• Flora Gosling

Review: Angels in America Part 2, Perestroika (Lyttelton Theatre)

Updated: Jun 10

Wait a moment whilst I adopt my deep, booming narrator voice. Here we go. Last time, on Angels in America: Louis left the dying Prior in an attempt to save himself from emotional torment, Joe abandoned his wife and mother, and Harper lost her last remaining marble. Now the groundwork has been laid, I want to see how these characters will navigate their newest conflicts, and whether the production will do them justice. Given the sheer magnitude of the play, there is room for magnificence and catastrophe.

Though, there was never any real doubt about the performances. Garfield’s timing and movement are impeccable and prove him an extremely skilled actor beyond anything I could have expected from what I have seen in film and television. It is interesting how he incorporates the mannerisms of a gay stereotype without showing any disrespect or disparagement. James McArdle also puts in a fantastic performance here, able to show greater variety than the previous instalment allowed, and he felt far more relatable here. The extent of the quality of performance and direction can be found even with the integration of stage hands. Clothed in black and grey, they slink around the stage like spiders moving things, adjusting things, even during a scene they are present providing an eerie atmosphere in a humorous scene. It is an inspired touch that blends into the design and feel of the performance.

Designer Ian MacNeil takes a slightly different approach here, choosing greater use of stage with few characters and using far fewer set pieces and props. Whilst on the surface this sounds boring it brilliantly conveys the isolation of the characters, and because there is such great variety between each scene that was slightly lacking in the first part, it really is a feast for the eyes. We move from the icy Antarctic to a hospital bed to heaven, before you have time to consider the awe-inspiring angel. Even the details have been carefully created, such as the leopard print on Belize’s shirt. In many ways, it’s almost a slide show of examples of stage design done right. The direction too is improved upon here, with tension arcs creating poignant moments as easily as comedic ones and flows each scene very neatly.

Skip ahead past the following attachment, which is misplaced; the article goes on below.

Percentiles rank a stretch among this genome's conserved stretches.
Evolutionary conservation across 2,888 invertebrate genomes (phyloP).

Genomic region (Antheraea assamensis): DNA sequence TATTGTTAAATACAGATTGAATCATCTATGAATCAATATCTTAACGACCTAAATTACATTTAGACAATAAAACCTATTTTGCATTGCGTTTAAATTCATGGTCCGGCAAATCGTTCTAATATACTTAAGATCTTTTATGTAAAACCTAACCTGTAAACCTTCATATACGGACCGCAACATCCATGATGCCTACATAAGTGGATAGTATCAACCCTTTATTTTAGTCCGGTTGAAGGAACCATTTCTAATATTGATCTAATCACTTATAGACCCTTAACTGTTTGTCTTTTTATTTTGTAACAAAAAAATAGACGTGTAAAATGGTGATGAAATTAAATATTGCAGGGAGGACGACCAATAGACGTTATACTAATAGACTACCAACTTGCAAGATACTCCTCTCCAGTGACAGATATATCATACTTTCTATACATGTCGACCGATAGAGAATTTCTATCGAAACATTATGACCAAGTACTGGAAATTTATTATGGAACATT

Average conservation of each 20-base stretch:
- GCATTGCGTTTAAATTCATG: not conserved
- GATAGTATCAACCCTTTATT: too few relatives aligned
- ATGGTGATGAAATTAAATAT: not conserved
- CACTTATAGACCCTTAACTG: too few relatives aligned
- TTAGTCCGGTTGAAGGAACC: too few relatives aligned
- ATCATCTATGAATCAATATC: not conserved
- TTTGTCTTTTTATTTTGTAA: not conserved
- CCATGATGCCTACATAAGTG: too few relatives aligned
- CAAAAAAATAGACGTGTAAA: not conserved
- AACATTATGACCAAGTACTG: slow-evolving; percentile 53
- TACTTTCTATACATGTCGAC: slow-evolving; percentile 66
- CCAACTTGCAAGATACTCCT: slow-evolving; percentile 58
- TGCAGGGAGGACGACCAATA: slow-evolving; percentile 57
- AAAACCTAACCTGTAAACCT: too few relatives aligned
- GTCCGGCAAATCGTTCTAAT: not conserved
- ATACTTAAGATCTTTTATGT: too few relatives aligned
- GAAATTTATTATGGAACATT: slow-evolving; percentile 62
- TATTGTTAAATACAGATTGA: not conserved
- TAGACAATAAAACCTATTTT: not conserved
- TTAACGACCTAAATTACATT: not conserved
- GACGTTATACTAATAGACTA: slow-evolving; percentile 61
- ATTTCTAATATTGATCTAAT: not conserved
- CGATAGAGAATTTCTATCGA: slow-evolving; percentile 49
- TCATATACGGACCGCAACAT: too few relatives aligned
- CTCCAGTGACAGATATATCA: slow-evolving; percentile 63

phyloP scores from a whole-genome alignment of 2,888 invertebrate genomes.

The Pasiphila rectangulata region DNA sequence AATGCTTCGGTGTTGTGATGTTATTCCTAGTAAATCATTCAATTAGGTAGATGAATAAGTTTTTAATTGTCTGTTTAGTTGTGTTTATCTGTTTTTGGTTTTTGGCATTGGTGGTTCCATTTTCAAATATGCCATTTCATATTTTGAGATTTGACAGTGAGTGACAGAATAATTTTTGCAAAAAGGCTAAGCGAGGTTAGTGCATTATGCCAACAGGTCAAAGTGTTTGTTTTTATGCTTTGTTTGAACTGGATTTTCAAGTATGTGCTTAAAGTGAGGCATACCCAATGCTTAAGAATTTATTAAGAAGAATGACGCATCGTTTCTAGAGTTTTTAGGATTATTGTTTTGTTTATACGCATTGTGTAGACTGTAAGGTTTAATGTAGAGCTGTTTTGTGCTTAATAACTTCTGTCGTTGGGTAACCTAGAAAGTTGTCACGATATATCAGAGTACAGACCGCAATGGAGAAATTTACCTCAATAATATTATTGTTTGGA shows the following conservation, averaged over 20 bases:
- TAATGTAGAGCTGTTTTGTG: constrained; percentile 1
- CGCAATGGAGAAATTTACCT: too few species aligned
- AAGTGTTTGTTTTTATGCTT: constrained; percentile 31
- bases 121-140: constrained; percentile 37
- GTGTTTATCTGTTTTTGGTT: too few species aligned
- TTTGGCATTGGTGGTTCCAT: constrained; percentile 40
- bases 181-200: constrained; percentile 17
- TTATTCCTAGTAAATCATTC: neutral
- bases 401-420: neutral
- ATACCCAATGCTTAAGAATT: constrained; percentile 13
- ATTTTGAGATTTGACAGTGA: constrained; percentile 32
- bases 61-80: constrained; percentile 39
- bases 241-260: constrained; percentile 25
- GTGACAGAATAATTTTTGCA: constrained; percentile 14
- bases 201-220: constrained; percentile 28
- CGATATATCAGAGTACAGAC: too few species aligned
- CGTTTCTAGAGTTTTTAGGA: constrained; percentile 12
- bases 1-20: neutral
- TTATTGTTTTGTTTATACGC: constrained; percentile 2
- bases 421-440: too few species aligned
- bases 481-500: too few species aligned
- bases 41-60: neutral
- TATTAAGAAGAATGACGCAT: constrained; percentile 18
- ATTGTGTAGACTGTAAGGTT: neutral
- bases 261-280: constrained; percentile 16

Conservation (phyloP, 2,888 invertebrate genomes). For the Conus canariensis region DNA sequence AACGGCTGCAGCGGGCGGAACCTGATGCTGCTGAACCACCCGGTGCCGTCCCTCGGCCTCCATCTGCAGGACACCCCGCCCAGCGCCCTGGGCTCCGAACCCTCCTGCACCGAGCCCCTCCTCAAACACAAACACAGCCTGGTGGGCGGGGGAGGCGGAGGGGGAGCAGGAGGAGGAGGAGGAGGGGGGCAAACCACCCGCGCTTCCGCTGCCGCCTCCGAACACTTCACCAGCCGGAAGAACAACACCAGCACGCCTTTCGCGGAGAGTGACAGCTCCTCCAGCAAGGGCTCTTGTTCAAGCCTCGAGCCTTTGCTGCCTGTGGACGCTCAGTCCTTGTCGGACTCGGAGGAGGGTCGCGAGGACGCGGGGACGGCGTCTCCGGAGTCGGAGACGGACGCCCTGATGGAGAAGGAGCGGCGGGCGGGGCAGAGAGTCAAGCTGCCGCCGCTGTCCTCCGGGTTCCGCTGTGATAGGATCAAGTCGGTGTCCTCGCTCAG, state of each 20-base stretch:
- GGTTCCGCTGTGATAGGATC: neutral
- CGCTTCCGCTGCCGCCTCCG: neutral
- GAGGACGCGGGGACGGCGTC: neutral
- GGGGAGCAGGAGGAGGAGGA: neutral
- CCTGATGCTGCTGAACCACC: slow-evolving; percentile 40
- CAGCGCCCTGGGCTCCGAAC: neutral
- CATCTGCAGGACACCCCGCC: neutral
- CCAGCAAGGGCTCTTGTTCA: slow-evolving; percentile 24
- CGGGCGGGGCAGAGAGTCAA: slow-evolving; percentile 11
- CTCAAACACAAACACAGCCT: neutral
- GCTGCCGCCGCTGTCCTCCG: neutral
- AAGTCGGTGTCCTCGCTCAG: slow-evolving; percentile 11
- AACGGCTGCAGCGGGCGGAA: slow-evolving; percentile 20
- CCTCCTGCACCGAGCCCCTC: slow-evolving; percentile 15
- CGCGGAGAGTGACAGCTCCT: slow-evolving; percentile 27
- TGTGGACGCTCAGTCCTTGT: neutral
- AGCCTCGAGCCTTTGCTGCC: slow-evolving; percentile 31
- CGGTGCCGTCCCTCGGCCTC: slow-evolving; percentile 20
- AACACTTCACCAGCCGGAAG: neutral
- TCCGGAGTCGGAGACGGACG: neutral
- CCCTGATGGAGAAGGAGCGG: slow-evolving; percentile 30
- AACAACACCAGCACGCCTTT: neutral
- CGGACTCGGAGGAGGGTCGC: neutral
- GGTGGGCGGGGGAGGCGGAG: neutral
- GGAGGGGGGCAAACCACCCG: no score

This is impressive for a play of this nature. “Angels in America” is a collection of monologues and poetry held together by a thin thread of narrative, and it takes time to get used to, and is unavoidably baggy at times as I said. However, in this instalment, the beauty of the production and performances are enough to overshadow that, and I felt that the production was giving more room to appreciate the wonderful text. Though there are still sections that feel unnecessary – the conclusion felt very elongated indeed – director Marianne Elliott delivers on capturing the grandeur and ambition of the play without losing its intimacy. After some thought, I think that it is worth watching this show in its entirety. It won’t be for everyone, it strays far from the realms of traditional plots and comfortable conventions, but if you can appreciate theatre in its rawest form done to an outstanding standard, the seven and a half hours of “Angels in America” await you. Four stars.

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